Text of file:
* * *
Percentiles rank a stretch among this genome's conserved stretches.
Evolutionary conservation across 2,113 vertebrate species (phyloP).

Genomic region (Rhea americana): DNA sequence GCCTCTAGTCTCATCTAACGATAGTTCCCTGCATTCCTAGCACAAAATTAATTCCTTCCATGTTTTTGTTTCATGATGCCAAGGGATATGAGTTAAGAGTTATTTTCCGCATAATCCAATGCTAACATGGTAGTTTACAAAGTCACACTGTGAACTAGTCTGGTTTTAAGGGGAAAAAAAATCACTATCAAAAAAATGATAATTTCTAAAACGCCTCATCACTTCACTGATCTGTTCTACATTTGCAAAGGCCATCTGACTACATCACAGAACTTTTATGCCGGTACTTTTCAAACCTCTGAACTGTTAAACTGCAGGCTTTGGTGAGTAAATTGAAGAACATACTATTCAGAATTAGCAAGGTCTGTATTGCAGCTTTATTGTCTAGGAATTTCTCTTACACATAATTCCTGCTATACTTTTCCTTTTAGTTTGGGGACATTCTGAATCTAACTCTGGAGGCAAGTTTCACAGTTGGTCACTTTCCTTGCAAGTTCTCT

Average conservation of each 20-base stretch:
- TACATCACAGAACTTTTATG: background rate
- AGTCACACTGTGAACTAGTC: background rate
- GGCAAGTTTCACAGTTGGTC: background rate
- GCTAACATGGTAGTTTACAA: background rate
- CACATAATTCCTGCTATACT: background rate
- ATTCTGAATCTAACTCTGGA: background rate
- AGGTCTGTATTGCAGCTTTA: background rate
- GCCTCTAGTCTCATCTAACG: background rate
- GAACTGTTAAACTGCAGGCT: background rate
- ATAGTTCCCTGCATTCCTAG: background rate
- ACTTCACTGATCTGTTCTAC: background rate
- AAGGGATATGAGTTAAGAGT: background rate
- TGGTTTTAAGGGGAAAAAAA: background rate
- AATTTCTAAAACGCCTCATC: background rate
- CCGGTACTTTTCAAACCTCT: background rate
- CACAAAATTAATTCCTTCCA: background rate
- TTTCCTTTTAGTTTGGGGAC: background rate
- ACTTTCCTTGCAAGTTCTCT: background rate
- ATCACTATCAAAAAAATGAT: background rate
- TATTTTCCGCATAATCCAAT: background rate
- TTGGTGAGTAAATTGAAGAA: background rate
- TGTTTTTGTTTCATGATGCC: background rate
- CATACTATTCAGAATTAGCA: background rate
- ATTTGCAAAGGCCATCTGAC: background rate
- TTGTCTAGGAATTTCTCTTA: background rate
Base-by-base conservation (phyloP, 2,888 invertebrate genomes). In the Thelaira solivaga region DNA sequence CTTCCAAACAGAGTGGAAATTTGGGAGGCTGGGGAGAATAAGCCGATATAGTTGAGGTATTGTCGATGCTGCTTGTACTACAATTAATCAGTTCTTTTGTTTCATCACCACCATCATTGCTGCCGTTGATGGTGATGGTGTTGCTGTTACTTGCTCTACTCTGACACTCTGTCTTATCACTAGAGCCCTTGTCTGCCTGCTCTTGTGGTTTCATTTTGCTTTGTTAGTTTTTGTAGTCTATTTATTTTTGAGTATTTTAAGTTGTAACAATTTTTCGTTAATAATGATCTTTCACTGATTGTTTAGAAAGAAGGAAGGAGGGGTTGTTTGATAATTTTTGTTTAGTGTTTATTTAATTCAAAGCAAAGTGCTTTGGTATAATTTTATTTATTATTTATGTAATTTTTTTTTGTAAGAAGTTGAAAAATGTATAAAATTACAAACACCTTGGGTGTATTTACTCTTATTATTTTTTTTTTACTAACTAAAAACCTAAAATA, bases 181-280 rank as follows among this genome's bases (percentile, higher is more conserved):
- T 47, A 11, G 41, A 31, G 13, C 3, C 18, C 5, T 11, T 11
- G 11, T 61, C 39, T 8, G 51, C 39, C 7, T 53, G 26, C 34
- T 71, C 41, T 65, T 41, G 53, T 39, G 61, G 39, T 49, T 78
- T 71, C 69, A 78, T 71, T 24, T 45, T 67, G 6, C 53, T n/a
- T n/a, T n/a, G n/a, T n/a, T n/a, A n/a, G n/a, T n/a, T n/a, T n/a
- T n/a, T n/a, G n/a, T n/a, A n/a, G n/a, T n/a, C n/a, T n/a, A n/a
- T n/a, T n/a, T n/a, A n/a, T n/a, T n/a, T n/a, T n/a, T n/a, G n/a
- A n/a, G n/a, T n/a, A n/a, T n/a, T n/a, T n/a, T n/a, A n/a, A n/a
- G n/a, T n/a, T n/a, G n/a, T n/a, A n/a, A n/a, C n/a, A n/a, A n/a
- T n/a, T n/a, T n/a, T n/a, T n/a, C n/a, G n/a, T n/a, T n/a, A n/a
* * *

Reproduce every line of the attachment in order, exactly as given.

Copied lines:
Percentiles rank a stretch among this genome's conserved stretches.
Evolutionary conservation across 2,113 vertebrate species (phyloP).

Genomic region (Rhea americana): DNA sequence GCCTCTAGTCTCATCTAACGATAGTTCCCTGCATTCCTAGCACAAAATTAATTCCTTCCATGTTTTTGTTTCATGATGCCAAGGGATATGAGTTAAGAGTTATTTTCCGCATAATCCAATGCTAACATGGTAGTTTACAAAGTCACACTGTGAACTAGTCTGGTTTTAAGGGGAAAAAAAATCACTATCAAAAAAATGATAATTTCTAAAACGCCTCATCACTTCACTGATCTGTTCTACATTTGCAAAGGCCATCTGACTACATCACAGAACTTTTATGCCGGTACTTTTCAAACCTCTGAACTGTTAAACTGCAGGCTTTGGTGAGTAAATTGAAGAACATACTATTCAGAATTAGCAAGGTCTGTATTGCAGCTTTATTGTCTAGGAATTTCTCTTACACATAATTCCTGCTATACTTTTCCTTTTAGTTTGGGGACATTCTGAATCTAACTCTGGAGGCAAGTTTCACAGTTGGTCACTTTCCTTGCAAGTTCTCT

Average conservation of each 20-base stretch:
- TACATCACAGAACTTTTATG: background rate
- AGTCACACTGTGAACTAGTC: background rate
- GGCAAGTTTCACAGTTGGTC: background rate
- GCTAACATGGTAGTTTACAA: background rate
- CACATAATTCCTGCTATACT: background rate
- ATTCTGAATCTAACTCTGGA: background rate
- AGGTCTGTATTGCAGCTTTA: background rate
- GCCTCTAGTCTCATCTAACG: background rate
- GAACTGTTAAACTGCAGGCT: background rate
- ATAGTTCCCTGCATTCCTAG: background rate
- ACTTCACTGATCTGTTCTAC: background rate
- AAGGGATATGAGTTAAGAGT: background rate
- TGGTTTTAAGGGGAAAAAAA: background rate
- AATTTCTAAAACGCCTCATC: background rate
- CCGGTACTTTTCAAACCTCT: background rate
- CACAAAATTAATTCCTTCCA: background rate
- TTTCCTTTTAGTTTGGGGAC: background rate
- ACTTTCCTTGCAAGTTCTCT: background rate
- ATCACTATCAAAAAAATGAT: background rate
- TATTTTCCGCATAATCCAAT: background rate
- TTGGTGAGTAAATTGAAGAA: background rate
- TGTTTTTGTTTCATGATGCC: background rate
- CATACTATTCAGAATTAGCA: background rate
- ATTTGCAAAGGCCATCTGAC: background rate
- TTGTCTAGGAATTTCTCTTA: background rate
Base-by-base conservation (phyloP, 2,888 invertebrate genomes). In the Thelaira solivaga region DNA sequence CTTCCAAACAGAGTGGAAATTTGGGAGGCTGGGGAGAATAAGCCGATATAGTTGAGGTATTGTCGATGCTGCTTGTACTACAATTAATCAGTTCTTTTGTTTCATCACCACCATCATTGCTGCCGTTGATGGTGATGGTGTTGCTGTTACTTGCTCTACTCTGACACTCTGTCTTATCACTAGAGCCCTTGTCTGCCTGCTCTTGTGGTTTCATTTTGCTTTGTTAGTTTTTGTAGTCTATTTATTTTTGAGTATTTTAAGTTGTAACAATTTTTCGTTAATAATGATCTTTCACTGATTGTTTAGAAAGAAGGAAGGAGGGGTTGTTTGATAATTTTTGTTTAGTGTTTATTTAATTCAAAGCAAAGTGCTTTGGTATAATTTTATTTATTATTTATGTAATTTTTTTTTGTAAGAAGTTGAAAAATGTATAAAATTACAAACACCTTGGGTGTATTTACTCTTATTATTTTTTTTTTACTAACTAAAAACCTAAAATA, bases 181-280 rank as follows among this genome's bases (percentile, higher is more conserved):
- T 47, A 11, G 41, A 31, G 13, C 3, C 18, C 5, T 11, T 11
- G 11, T 61, C 39, T 8, G 51, C 39, C 7, T 53, G 26, C 34
- T 71, C 41, T 65, T 41, G 53, T 39, G 61, G 39, T 49, T 78
- T 71, C 69, A 78, T 71, T 24, T 45, T 67, G 6, C 53, T n/a
- T n/a, T n/a, G n/a, T n/a, T n/a, A n/a, G n/a, T n/a, T n/a, T n/a
- T n/a, T n/a, G n/a, T n/a, A n/a, G n/a, T n/a, C n/a, T n/a, A n/a
- T n/a, T n/a, T n/a, A n/a, T n/a, T n/a, T n/a, T n/a, T n/a, G n/a
- A n/a, G n/a, T n/a, A n/a, T n/a, T n/a, T n/a, T n/a, A n/a, A n/a
- G n/a, T n/a, T n/a, G n/a, T n/a, A n/a, A n/a, C n/a, A n/a, A n/a
- T n/a, T n/a, T n/a, T n/a, T n/a, C n/a, G n/a, T n/a, T n/a, A n/a